Speer also recalled that at that point Otto Sauer, observing Hitler’s disappointment, began to rant about the good chances of manufacturing the Maus and the importance of developing new weapons technology. Buoyed by Sauer’s enthusiasm, Hitler was soon euphorically talking of building tanks weighing 1,500 tons and using them to overpower the Russians. He dismissed the problem of transporting them by declaring that they would be moved by rail in sections and put together just before being committed to battle!
At the conclusion of the conference, a Panzer colonel, just returning from the Russian Front and brought to the meeting at Speer’s request, told Hitler that a single hand grenade or incendiary charge exploded anywhere near the Maus’s ventilator opening could set fire to the oil vapors of the vehicle, rendering it hors de combat. Clearly disturbed by this unwanted revelation, Hitler blurted, “Then we’ll equip these tanks with machine guns that can be guided automatically in all directions from inside [the tank].”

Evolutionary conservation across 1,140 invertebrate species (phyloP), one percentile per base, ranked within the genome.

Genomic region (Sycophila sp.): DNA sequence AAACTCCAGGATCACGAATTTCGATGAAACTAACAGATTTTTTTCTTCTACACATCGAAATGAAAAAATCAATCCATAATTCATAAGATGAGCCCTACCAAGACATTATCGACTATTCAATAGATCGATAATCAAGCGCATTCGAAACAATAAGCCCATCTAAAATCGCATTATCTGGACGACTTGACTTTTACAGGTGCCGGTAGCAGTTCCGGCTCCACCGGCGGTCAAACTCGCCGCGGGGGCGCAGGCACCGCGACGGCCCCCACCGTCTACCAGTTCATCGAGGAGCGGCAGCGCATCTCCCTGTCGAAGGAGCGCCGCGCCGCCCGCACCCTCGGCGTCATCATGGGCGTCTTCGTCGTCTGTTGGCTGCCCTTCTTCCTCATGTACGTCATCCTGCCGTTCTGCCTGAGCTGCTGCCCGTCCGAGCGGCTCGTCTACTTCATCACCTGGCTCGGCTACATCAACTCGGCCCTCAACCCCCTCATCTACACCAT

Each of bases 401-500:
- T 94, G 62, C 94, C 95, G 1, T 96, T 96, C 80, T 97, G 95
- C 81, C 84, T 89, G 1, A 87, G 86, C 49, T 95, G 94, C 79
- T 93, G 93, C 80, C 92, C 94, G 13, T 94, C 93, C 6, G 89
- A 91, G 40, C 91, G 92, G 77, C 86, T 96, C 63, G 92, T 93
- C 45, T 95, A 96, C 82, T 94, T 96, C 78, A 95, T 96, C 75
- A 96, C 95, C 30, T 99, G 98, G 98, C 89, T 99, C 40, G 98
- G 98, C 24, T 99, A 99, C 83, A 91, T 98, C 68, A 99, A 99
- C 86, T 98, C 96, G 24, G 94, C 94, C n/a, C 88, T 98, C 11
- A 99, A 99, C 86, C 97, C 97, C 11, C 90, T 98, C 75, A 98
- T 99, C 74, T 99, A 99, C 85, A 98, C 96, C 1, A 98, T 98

The Maus was never to see action, and only four prototypes were made. The Type 205, when contrasted with the humble Soviet T-34 tank, proved that in matters of weapons evolution, quantity matters as much as quality.
Arnold Blumberg is an attorney with the Maryland State government and resides with his wife in Baltimore County, Maryland.
This article originally appeared on Warfare History Network.
Image: Wikimedia Commons